Chinese President Xi Jinping has issued a rallying call for Communist Party cadres in charge of propaganda and ideology to close ranks around the “party core” as Beijing faces an escalating trade war with the United States and clearer pushback at home.
Xi made the call in a keynote speech at a high-level, five-yearly work conference held in Beijing on Tuesday and Wednesday.
The conference was attended by most members of the Politburo and will set the tone for the country’s ideological direction for the coming years. It came soon after the political elite returned from their annual summer break at the coastal resort of Beidaihe last week.
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The conference was chaired by Wang Huning, the ruling Communist Party’s ideology chief and a member of the supreme Politburo Standing Committee.
Addressing propaganda officials and state media executives, Xi said the mission for the party’s propaganda and ideology work under “new era” was to “unify minds and gather strengths”, according to state broadcaster CCTV.
“We should adhere to the correct political direction, strengthen propaganda and ideology work to tightly unify the ideals and faith, the values and ideas and the morals and ethics of all our people to make greater contributions to the cause of the party and the country,” the president was quoted as saying.
The rallying cry came as the party confronts a rough summer of rising discontent, not only from the trade war but also from domestic woes ranging from a slowing economy to a vaccine scandal and pushback against a controversial constitutional amendment that scrapped presidential term limits for Xi.
Some have also blamed both the party’s overblown, nationalistic propaganda and its tightening control on ideology for fanning US fears and hampering understanding between US and Chinese policy advisers.
Beijing has sought to tone down such triumphalist rhetoric, with party mouthpiece People’s Daily censuring the “repeatedly boastful and arrogant” and warning that media claims that “the US is scared” or “Japan is in awe” of its achievements will leave the country open to criticism.
But in a subtle rebuttal of the criticism and an apparent attempt to stop the debate, Xi told the conference that the party’s work on propaganda and ideology in the past five years had been “completely correct”, and that the party’s propagandists and ideologists were “completely trustworthy”.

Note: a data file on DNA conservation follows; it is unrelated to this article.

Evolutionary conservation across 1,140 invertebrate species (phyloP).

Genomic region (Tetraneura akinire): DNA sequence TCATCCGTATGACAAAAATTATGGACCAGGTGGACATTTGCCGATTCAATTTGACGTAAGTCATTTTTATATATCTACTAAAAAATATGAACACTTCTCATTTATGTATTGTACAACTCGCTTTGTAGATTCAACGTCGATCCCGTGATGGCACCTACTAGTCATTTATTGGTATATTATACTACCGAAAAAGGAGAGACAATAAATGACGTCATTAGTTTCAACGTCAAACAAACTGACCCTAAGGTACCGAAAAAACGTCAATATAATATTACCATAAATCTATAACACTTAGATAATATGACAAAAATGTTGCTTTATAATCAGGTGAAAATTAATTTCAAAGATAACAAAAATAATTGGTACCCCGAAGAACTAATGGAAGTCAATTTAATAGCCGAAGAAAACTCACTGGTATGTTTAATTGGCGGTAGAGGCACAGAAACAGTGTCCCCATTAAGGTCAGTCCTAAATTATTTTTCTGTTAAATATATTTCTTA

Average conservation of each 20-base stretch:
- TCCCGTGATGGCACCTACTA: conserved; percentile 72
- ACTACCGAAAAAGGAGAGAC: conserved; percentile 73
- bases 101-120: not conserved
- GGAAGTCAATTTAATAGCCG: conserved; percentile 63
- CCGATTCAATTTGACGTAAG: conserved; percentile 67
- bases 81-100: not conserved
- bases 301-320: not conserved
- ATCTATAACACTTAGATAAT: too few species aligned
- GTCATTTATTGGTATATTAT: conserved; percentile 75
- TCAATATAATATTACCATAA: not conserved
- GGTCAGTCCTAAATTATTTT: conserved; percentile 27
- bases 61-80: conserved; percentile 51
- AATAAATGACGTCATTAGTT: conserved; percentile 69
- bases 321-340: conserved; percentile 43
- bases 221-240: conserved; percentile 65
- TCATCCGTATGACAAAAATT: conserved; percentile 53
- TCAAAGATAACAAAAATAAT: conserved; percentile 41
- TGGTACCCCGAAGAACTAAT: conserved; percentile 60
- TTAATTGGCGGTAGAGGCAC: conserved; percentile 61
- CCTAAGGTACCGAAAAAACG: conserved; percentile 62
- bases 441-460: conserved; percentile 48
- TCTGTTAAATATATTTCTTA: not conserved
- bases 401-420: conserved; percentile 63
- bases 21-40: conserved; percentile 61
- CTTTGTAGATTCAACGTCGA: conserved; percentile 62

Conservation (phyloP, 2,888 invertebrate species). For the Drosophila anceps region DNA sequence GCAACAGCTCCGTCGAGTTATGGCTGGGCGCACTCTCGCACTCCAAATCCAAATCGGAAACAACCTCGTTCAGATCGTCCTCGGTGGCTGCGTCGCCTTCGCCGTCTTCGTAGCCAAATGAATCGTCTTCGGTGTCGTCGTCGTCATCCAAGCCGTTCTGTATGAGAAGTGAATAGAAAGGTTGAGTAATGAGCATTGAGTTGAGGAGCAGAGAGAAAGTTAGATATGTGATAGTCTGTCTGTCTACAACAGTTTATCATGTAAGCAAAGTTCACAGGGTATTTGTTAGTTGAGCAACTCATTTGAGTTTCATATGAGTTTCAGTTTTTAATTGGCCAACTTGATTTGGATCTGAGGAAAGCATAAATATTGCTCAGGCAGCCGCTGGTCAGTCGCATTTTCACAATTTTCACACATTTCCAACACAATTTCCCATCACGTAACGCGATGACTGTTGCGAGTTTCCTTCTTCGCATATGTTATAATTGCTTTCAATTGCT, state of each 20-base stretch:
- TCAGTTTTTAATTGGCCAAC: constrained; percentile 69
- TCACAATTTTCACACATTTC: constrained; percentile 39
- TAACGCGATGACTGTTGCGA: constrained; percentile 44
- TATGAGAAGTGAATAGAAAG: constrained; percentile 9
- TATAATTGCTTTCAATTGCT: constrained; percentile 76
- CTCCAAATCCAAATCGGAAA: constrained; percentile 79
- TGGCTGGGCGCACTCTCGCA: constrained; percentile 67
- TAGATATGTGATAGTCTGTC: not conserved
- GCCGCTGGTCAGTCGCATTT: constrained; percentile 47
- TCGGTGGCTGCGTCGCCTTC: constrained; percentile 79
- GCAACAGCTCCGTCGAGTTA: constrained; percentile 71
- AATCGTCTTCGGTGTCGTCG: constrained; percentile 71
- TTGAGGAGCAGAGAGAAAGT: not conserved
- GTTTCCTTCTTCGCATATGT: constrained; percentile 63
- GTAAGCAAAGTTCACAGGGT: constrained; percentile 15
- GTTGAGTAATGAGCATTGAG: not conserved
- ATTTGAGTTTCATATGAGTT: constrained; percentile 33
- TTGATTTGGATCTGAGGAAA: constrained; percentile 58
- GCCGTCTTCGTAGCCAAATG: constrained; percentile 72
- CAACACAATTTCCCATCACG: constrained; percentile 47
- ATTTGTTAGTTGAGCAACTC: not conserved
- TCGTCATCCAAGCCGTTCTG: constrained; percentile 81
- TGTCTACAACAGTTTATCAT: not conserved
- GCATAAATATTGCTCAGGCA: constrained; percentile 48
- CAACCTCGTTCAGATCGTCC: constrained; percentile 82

He also vowed to strengthen the party’s control over propaganda and ideology, and repeated the need to promote Marxism, ensure “correct guidance of public opinion”, and improve China’s image and cultural influence abroad.
Shanghai-based political analyst Chen Daoyin said a recent personnel shuffle could signal some adjustments by the party to its external propaganda.
“But one thing that will not change is the party’s strict control of the media, public opinion and ideology,” Chen said.
The broadcast excerpts of Xi’s speech were tightly scripted, and the full version might never be officially released.
At the same work conference five years ago, Xi delivered a hardline speech that set off a wave of tighter controls over the media, the internet, academia and officialdom.
State-run news agency Xinhua published excerpts of the speech, but the full version was later leaked and circulated widely on the internet.
In what was later known to be the “August 19 speech”, Xi gave a sober warning about the lack of belief in party ideology among cadres and vowed to crack down on any discussion that “maliciously attacks the party’s leadership, the socialist system or distorts the history of the party or the country”.
He also warned that the internet had become “the main battlefield for the war on public opinion”, accusing “Western anti-China forces” of using the web to defeat China.
“Whether we could hold our ground and win the fight on the battlefield of the internet directly has the direct bearing on the safety of our country’s ideology and regime,” he said in 2013.
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